Dead Greek People II: A Project Is Born

8 Oct

This is Socrates. Socrates was the first of the great Athenian philosophers of that city’s Golden Age, and thus gets blamed for pretty much everything that came afterwards. To be fair, Socrates asked for it.

Or so it seems, at least. We don’t know all that much about the real Socrates. Unlike Plato and Aristotle, none of his writings survived, if he even had any. Instead, we have to rely on a lot of other people—namely, Plato, whose dialogues usually involve Socrates making fools of several debate partners. Because of this, it can be hard to separate the real Socrates from Plato’s rather idealized version of him, and to know which ideas are original to Socrates, and which ones Plato might be sticking in his mouth.

Still, there are worse things that could happen to a person than having Plato become one’s interpreter. Plato quite clearly loved his mentor, and did everything in his power to immortalize his thought. Seeing as we’re still talking about him 2400 years later, it worked out pretty well.

Socrates was nicknamed “the gadfly” because, much like small annoying insects, he went around bothering and questioning everyone. While Plato and Aristotle founded academies and spent much of their time with people with somewhat similar interests, Socrates would chat up anyone. No one’s presuppositions were safe from Socrates, and that is what made him so radical: while he clearly enjoyed spirited debate with other philosophical folks, he wasn’t one to retreat to some ivory tower.

Unsurprisingly, not everyone likes people who go around questioning everything, and Socrates made himself some enemies. Eventually, he was put on trial for promoting false gods and corrupting the youth. (People do tend to get rather defensive over their faith and their children, even in a city like Athens, which was incredibly tolerant for the time.) His critics accused him of sophistry, or the preaching of confusing immoral nonsense designed to undermine the order of things.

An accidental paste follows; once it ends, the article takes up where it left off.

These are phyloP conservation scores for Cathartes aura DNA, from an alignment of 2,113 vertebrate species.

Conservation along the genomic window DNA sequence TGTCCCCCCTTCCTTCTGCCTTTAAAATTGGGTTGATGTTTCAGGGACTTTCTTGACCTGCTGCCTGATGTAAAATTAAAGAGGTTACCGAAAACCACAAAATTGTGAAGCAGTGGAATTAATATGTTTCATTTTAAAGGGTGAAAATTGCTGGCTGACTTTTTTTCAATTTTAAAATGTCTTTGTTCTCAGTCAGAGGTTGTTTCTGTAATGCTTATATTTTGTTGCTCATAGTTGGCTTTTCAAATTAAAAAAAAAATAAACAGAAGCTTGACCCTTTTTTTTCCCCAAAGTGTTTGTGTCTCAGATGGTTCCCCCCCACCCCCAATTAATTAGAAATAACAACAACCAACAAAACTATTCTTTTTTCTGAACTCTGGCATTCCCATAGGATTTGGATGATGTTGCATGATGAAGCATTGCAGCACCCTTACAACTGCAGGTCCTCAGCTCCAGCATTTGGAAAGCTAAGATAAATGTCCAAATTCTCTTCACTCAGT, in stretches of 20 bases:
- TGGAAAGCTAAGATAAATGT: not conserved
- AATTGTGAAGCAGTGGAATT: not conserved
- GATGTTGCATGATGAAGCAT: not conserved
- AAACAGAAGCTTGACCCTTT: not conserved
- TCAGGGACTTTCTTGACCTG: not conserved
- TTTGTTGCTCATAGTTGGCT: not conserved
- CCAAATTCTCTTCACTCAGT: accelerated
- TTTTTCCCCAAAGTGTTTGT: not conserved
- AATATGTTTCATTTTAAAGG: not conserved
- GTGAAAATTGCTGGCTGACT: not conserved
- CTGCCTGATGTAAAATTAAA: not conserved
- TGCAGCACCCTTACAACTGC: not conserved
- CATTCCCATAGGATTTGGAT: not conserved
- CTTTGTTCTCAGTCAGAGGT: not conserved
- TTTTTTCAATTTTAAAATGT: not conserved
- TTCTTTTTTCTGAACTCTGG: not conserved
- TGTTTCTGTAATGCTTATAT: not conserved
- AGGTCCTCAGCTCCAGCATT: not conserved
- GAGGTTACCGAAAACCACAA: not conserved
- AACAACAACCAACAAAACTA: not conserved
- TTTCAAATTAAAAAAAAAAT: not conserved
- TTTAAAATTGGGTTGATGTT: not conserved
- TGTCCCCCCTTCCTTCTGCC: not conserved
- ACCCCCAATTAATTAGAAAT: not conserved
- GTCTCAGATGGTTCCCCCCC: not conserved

Socrates was tried by a jury of several hundred Athenians, and he put on a show. He professed his own ignorance, and explained how he’d devoted his life to resolving the paradox of how he could be the wisest man on earth (as an oracle had once called him) if he also knew how ignorant he was. He played games with his accusers and was completely unrepentant for his alleged crimes, jokingly suggesting his “punishment” should involve free meals for the services he’s offered. Even after he’d been convicted, the general assumption was that he would just run off into exile, and the Athenian authorities were quite content to look the other way and let it happen. Much to everyone’s annoyance, however, Socrates had different ideas.

If we are to believe Plato, Socrates’ refusal to run stemmed directly from his relationship with Athens. He had no desire to make a mockery of its legal system, and he couldn’t imagine a contented life in another city. Only in Athens could he find as much freedom to pontificate as he did, and it was only because a substantial number of its citizens knew of his sincerity that he was allowed to go as far as he did in challenging everyone’s assumptions. (The vote to convict him was a narrow one, and he had plenty of people who were willing to fight for him.) People aren’t really sure if he was a supporter or a critic of the Athenian democracy. Some of his pupils and supporters hadn’t held it in very high esteem (including Plato, with his philosopher-kings), and one could easily see Socrates as a martyr for regime change, trying to show how perverse the Athenian system was. (How could majority rule be any good if it sentenced the wisest man on earth to death?) In my completely un-expert opinion, however, this only gets at part of the truth; Socrates is too complex to be a political revolutionary, and nothing more. He probably did intend to point out some of the flaws in democracy—he was an eternal critic, after all—but in spite of that, his loyalties never flinched. His refusal to leave stemmed from his love affair with his city of Athens, even though he knew it was far from perfect.